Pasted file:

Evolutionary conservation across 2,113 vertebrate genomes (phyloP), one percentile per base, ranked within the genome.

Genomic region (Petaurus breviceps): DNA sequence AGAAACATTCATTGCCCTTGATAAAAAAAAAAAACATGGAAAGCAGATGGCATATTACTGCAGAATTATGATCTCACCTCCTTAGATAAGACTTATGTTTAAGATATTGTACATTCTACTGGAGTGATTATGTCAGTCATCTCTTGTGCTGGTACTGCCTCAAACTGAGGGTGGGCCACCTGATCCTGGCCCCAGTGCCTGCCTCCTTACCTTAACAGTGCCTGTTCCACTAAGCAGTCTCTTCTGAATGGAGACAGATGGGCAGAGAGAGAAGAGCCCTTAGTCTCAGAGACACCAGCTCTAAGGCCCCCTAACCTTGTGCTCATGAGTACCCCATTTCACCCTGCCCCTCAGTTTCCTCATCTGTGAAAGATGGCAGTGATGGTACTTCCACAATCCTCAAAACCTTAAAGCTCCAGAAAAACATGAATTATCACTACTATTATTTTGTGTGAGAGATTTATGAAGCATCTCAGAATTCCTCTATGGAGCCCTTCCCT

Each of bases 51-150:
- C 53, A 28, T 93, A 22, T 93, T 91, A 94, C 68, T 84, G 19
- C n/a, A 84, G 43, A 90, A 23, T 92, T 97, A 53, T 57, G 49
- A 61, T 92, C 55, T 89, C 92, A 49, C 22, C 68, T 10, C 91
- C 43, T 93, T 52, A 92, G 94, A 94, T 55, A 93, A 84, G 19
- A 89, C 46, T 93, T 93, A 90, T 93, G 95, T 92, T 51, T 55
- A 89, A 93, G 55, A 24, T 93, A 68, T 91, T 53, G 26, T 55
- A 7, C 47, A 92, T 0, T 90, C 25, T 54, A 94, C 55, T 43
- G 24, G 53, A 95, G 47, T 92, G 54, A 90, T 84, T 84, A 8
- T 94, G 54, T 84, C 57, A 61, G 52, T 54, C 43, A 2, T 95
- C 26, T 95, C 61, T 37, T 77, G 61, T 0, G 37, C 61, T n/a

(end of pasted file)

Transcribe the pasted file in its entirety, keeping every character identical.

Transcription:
Evolutionary conservation across 2,113 vertebrate genomes (phyloP), one percentile per base, ranked within the genome.

Genomic region (Petaurus breviceps): DNA sequence AGAAACATTCATTGCCCTTGATAAAAAAAAAAAACATGGAAAGCAGATGGCATATTACTGCAGAATTATGATCTCACCTCCTTAGATAAGACTTATGTTTAAGATATTGTACATTCTACTGGAGTGATTATGTCAGTCATCTCTTGTGCTGGTACTGCCTCAAACTGAGGGTGGGCCACCTGATCCTGGCCCCAGTGCCTGCCTCCTTACCTTAACAGTGCCTGTTCCACTAAGCAGTCTCTTCTGAATGGAGACAGATGGGCAGAGAGAGAAGAGCCCTTAGTCTCAGAGACACCAGCTCTAAGGCCCCCTAACCTTGTGCTCATGAGTACCCCATTTCACCCTGCCCCTCAGTTTCCTCATCTGTGAAAGATGGCAGTGATGGTACTTCCACAATCCTCAAAACCTTAAAGCTCCAGAAAAACATGAATTATCACTACTATTATTTTGTGTGAGAGATTTATGAAGCATCTCAGAATTCCTCTATGGAGCCCTTCCCT

Each of bases 51-150:
- C 53, A 28, T 93, A 22, T 93, T 91, A 94, C 68, T 84, G 19
- C n/a, A 84, G 43, A 90, A 23, T 92, T 97, A 53, T 57, G 49
- A 61, T 92, C 55, T 89, C 92, A 49, C 22, C 68, T 10, C 91
- C 43, T 93, T 52, A 92, G 94, A 94, T 55, A 93, A 84, G 19
- A 89, C 46, T 93, T 93, A 90, T 93, G 95, T 92, T 51, T 55
- A 89, A 93, G 55, A 24, T 93, A 68, T 91, T 53, G 26, T 55
- A 7, C 47, A 92, T 0, T 90, C 25, T 54, A 94, C 55, T 43
- G 24, G 53, A 95, G 47, T 92, G 54, A 90, T 84, T 84, A 8
- T 94, G 54, T 84, C 57, A 61, G 52, T 54, C 43, A 2, T 95
- C 26, T 95, C 61, T 37, T 77, G 61, T 0, G 37, C 61, T n/a